‘Blackout’ Unplugs Dying Rom-Com Tropes

Texting. Tinder. Facebook status updates. How do you credibly depict them on screen? Is it any wonder the rom-com is on life support?

The shrewd indie comedy “3rd Street Blackout” pulls the plug on technology,

This Big Apple romp uses Hurricane Sandy’s aftermath as the backdrop for an analog romance. What’s left plugged in is star/writer/director Negin Farsad. She’s dutifully nerdy and neurotic, but she’s “on” more than required.

Farsad stars as Mina, a neuro-scientist living what appears to be blissful life with her beau, Rudy (Jeremy Redleaf). Their harmony is disrupted by both a blackout and possible infidelity.

The lights go out just as Rudy learns about Mina’s flirtation with a handsome venture capitalist (Ed Weeks). How far did she go? Is it worth breaking up over? And can two grown-ups communicate without their smart phones?


The indie romance features two sweet paramours, but the stakes of their romance feel too low for the story unfolding. We don’t need an airport reunion or an over-the-top declaration of love (cue the boombox, one of the movie’s pithiest gags).

You just don’t get the sense we should be rooting, and rooting hard, for Mina and Rudy to reunite.

“Blackout” isn’t a top-tier romance, but the laughs rarely dry up. Funny supporting turns by Janeane Garofalo, Jordan Carlos and Katie Hartman keep the mirth moving.

'3rd Street Blackout' Clip

Give partial credit to the slam dunk story gimmick. Watch cynical New Yorkers reduced to drinks over candle light is a witty concept that isn’t overplayed. The characters get creative when it’s clear the lights aren’t coming back on any time soon.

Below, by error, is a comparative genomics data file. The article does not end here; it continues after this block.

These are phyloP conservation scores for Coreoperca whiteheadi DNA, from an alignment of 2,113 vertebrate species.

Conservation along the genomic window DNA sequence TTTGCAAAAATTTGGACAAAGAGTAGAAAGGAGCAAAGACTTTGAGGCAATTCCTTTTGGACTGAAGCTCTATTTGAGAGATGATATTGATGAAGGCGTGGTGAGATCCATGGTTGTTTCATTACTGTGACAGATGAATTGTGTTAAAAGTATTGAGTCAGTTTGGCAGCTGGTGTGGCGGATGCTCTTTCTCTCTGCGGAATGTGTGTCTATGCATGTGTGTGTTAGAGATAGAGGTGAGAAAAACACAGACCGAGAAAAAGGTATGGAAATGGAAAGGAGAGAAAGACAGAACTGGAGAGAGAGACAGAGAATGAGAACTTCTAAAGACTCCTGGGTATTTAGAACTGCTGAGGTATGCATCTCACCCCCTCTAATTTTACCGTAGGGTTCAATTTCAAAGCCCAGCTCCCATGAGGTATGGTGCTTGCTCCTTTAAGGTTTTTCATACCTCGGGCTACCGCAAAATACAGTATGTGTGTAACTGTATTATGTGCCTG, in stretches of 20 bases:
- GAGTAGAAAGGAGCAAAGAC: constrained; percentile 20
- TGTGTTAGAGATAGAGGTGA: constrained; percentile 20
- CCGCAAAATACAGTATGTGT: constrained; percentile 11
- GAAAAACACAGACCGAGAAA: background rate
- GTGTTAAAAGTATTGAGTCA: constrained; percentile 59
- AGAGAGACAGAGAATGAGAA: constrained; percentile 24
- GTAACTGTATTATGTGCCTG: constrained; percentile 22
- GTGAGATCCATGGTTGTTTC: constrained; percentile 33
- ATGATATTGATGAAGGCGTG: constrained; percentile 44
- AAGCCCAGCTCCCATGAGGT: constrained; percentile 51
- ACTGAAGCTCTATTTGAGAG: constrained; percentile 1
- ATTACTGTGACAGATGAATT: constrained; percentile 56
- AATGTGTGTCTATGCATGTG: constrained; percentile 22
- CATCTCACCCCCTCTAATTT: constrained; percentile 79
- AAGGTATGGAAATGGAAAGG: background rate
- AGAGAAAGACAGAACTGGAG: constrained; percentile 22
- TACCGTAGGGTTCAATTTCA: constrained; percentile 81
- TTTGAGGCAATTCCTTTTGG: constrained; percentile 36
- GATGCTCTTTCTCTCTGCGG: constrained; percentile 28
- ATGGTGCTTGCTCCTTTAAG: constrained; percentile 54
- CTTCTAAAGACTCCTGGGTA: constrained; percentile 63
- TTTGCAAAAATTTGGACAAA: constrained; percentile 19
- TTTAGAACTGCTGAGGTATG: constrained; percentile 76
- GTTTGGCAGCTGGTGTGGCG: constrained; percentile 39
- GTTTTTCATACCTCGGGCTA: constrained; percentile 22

They also reach out to each other in ways that were more likely years ago, before we even knew what a “selfie” was.

We have so much tech at our disposal, yet the simple art of conversation feels as antiquated as an 8-track tape. That’s clear even before the power goes out. Why else would two urban hipster text each other while standing mere feet away.

FUN FACT: Negin Farsad, the author of “How to Make White People Laugh,” was dubbed one of the 53 Funniest Women by The Huffington Post.

Farsad may be pushing her character too far at times, but she’s in good company. Most of the players exaggerate their Millennial ways. Had Farsad and Redleaf had more tenure behind the camera they would have asked the cast to dial it down.

What both Farsad and Redleaf muster is our sympathy. Their characters could easily be seen as insufferable, what with their too-cute “rap battles” and other cyber-shtick. They find the real, flawed souls beneath their thoroughly modern exteriors. And thank goodness for that.

There are emotional truths blanketing “Blackout.” Sometimes, that’s the only power source you need for a heartfelt romance.

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